During our visit, the EarthView team will be explaining the location of the wildfires in California. This tragedy is a perfect example of geography's three questions:
Where is it?Why is it there?So what?In this case, the "where" question is a very distinctive pattern of two linear clusters along either side of California's Central Valley.
The timing and location of these fires has to do with the famous Santa Ana winds that affect California (U.S.A.) and Baja California (Mexico). As air cools at high elevations, it becomes more dense, and the high pressure forces it downhill. It becomes drier as it descends, and moves more rapidly as it is pushed through narrow canyons.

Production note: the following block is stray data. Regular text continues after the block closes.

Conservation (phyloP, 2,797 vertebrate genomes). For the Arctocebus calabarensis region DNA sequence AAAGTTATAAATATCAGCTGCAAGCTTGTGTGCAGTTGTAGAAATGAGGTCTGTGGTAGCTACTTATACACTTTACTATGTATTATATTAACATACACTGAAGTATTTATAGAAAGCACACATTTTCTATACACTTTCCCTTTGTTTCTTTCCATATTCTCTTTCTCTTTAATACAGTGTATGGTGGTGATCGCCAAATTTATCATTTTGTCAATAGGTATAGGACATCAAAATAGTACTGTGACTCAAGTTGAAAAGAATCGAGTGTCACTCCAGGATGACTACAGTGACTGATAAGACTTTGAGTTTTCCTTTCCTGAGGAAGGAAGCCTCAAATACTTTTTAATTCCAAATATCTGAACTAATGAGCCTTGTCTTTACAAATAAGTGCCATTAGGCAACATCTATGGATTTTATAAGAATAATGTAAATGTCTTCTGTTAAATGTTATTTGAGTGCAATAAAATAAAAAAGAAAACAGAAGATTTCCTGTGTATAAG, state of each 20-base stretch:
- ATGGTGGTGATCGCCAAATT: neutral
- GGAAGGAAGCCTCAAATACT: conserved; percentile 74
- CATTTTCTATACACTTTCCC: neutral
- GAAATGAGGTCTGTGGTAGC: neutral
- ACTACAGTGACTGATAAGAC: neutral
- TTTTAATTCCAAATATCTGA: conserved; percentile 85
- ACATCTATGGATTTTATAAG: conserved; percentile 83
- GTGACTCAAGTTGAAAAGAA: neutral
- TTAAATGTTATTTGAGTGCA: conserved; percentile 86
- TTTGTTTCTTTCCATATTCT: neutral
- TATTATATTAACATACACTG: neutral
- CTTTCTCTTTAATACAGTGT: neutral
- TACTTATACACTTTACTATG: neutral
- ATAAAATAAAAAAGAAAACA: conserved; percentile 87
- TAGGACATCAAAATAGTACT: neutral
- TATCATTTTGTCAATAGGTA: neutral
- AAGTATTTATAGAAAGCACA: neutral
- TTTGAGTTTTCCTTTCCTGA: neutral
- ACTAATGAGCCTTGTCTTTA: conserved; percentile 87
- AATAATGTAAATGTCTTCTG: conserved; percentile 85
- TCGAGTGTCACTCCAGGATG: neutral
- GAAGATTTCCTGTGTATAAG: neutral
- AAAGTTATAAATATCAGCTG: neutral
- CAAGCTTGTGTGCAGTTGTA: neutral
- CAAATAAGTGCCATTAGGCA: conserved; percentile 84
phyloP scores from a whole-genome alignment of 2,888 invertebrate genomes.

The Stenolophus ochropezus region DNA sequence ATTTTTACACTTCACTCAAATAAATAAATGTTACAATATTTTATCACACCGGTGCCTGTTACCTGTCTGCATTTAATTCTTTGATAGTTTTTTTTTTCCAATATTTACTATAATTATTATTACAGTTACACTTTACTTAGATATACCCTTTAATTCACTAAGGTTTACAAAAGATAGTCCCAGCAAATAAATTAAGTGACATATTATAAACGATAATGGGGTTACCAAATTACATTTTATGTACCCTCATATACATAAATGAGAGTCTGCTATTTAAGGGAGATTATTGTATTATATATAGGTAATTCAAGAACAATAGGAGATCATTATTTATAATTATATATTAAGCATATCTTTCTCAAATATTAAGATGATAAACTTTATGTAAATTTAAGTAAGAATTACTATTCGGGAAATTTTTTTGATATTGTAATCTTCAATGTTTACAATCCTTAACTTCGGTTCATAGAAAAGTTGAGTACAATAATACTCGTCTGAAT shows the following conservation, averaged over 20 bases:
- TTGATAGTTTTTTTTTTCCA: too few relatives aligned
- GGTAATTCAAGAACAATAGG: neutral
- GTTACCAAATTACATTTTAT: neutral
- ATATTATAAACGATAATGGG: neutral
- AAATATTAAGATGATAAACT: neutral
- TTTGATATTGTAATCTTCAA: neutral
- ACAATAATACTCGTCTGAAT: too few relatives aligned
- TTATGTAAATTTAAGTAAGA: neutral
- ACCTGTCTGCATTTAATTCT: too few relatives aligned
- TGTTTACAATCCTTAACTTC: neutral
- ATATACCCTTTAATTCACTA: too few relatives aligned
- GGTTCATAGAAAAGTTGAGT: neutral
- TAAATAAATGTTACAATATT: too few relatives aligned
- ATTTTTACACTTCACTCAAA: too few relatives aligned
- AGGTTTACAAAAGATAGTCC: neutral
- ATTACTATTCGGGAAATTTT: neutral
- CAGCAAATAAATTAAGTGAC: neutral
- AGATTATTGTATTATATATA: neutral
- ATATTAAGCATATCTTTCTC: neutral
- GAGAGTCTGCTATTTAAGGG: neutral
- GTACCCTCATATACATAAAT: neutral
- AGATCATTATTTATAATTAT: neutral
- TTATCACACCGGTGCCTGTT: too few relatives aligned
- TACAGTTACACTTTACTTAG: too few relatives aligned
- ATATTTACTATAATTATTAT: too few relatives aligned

The result is that dust, smoke, and hot air is pushed down slopes, and even far out into the Pacific Ocean.
The reason that the winds come at a predictable time every year is that the global circulation of the atmosphere shifts with the sun. In New England, the most important variables from season to season have to do with temperature and the length of the day, but in many parts of the world, the direction of prevailing winds is even more important.